Imagery
    Personification
    Simile
    Pun
    Assonance
  • 19
    "Let's hit the road," is an example of what?
    Pun
    Hyperbole
    Idiom
    Metaphor
    Alliteration
  • 20
    "I am so tired that I could die," is an example of what?
    Assonance
    Hyperbole
    Personification
    Pun
    Simile
  • 21
    "How now, brown cow?" is an example of what?
    Alliteration
    Pun
    Hyperbole
    Assonance
    Personification
  • 22
    Red, black or orange,
    Yellow or white,
    We all look the same
    When we turn off the light

    What is the rhyme scheme in this stanza?
    ABAB
    ABCA
    ABCB
    ABCD
  • 23
    He was almost there, when – CRASH! SMASH! BASH!
    He slid down and mashed into engine hash
    On the rocks below . . . which just goes to show
    If the track is tough and the hill is rough,
    THINKING you can just ain’t enough!

    What is the rhyme scheme in this stanza?
    AABBC
    AABCB
    AABCC
    AACBC
    ABCDE
  • 24
    He was almost there, when – CRASH! SMASH! BASH!
    He slid down and mashed into engine hash
    On the rocks below . . . which just goes to show
    If the track is tough and the hill is rough,
    THINKING you can just ain’t enough!

    What type of sound device is used in this stanza?
    Imagery
    Assonance
    Onomatopoeia
    Alliteration
    Pun
  • 25
    My father lies black and hushed
    Beneath white hospital sheets
    He collapsed at work
    His iron left him
    Slow and quiet he sank

    Which one of these words proves that this stanza contains imagery?
    Father
    Work
    His
    Quiet
    Sheets
  • 26
    The ginkgo forces its way through gray concrete;
    Like a city child, it grows up in the street.
    Thrust against the metal sky,
    Somehow it survives and even thrives.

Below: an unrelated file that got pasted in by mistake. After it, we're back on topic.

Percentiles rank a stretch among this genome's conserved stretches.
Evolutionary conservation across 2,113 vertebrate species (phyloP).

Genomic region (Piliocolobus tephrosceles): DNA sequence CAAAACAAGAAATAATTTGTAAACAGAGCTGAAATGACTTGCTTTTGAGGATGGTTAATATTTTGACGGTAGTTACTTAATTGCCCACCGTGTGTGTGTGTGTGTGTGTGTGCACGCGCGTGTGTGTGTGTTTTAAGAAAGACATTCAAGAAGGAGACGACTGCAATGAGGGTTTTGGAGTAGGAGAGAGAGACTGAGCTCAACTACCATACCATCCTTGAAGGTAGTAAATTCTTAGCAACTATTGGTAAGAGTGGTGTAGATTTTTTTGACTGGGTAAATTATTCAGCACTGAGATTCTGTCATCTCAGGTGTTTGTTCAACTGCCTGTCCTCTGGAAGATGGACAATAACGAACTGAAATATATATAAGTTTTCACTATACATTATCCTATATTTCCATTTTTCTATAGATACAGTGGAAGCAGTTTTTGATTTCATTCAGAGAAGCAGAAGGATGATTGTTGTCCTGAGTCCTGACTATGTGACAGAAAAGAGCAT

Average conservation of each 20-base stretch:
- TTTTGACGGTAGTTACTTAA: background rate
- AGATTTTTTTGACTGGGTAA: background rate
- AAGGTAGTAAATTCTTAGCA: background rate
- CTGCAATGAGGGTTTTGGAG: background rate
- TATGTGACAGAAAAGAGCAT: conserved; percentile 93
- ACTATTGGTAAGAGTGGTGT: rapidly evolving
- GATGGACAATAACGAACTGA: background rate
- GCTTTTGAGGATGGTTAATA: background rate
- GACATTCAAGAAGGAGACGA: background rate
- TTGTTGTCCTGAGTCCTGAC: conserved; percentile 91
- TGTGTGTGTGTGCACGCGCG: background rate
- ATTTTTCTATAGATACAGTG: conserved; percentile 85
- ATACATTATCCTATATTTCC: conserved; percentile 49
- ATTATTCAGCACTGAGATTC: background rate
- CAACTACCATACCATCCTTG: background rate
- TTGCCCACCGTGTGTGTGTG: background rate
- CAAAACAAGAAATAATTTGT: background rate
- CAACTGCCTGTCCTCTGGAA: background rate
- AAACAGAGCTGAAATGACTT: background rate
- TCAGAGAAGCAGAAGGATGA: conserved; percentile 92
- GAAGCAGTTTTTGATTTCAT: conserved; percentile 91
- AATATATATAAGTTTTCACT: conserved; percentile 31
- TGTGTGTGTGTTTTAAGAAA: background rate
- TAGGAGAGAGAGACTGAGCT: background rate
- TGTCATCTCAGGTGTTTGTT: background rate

My eyes feast upon the willow,
    But my heart goes to the ginkgo

    Which line of this stanza contains a simile?
    Line #2
    Line #4
    Line #1
    Line #3
    Line #6
  • 27
    A head or tail - which does he lack?
    I think his forward's coming back!
    He lives on carrots, leeks, and hay;
    He starts to yawn - it takes all day
    Some time I think I'll live that way.

    What line can you find a hyperbole in?
    Line #3
    Line #1
    Line #5
    Line #2
    Line #4
  • 28
    The waves beside them danced; but they
    Out-did the sparkling waves in glee:

    What type of figurative language is shown is these two lines of a poem?
    Hyperbole
    Pun
    Onomatopoeia
    Simile
    Personification
  • 29
    I just want to hold you
    Where we can stay forever
    You can be sure
    That it can only get better

    What type of rhyme can be seen in this excerpt from "No One" by Alicia Keys?
    Internal rhyme
    Slant rhyme
    Perfect rhyme
    Plain-Jane rhyme
    Bad rhyme
  • 30
    "Billy bought a billion baby bottles." is an example of what type of figurative language?
    Onomatopoeia
    Pun
    Metaphor
    Alliteration
    Simile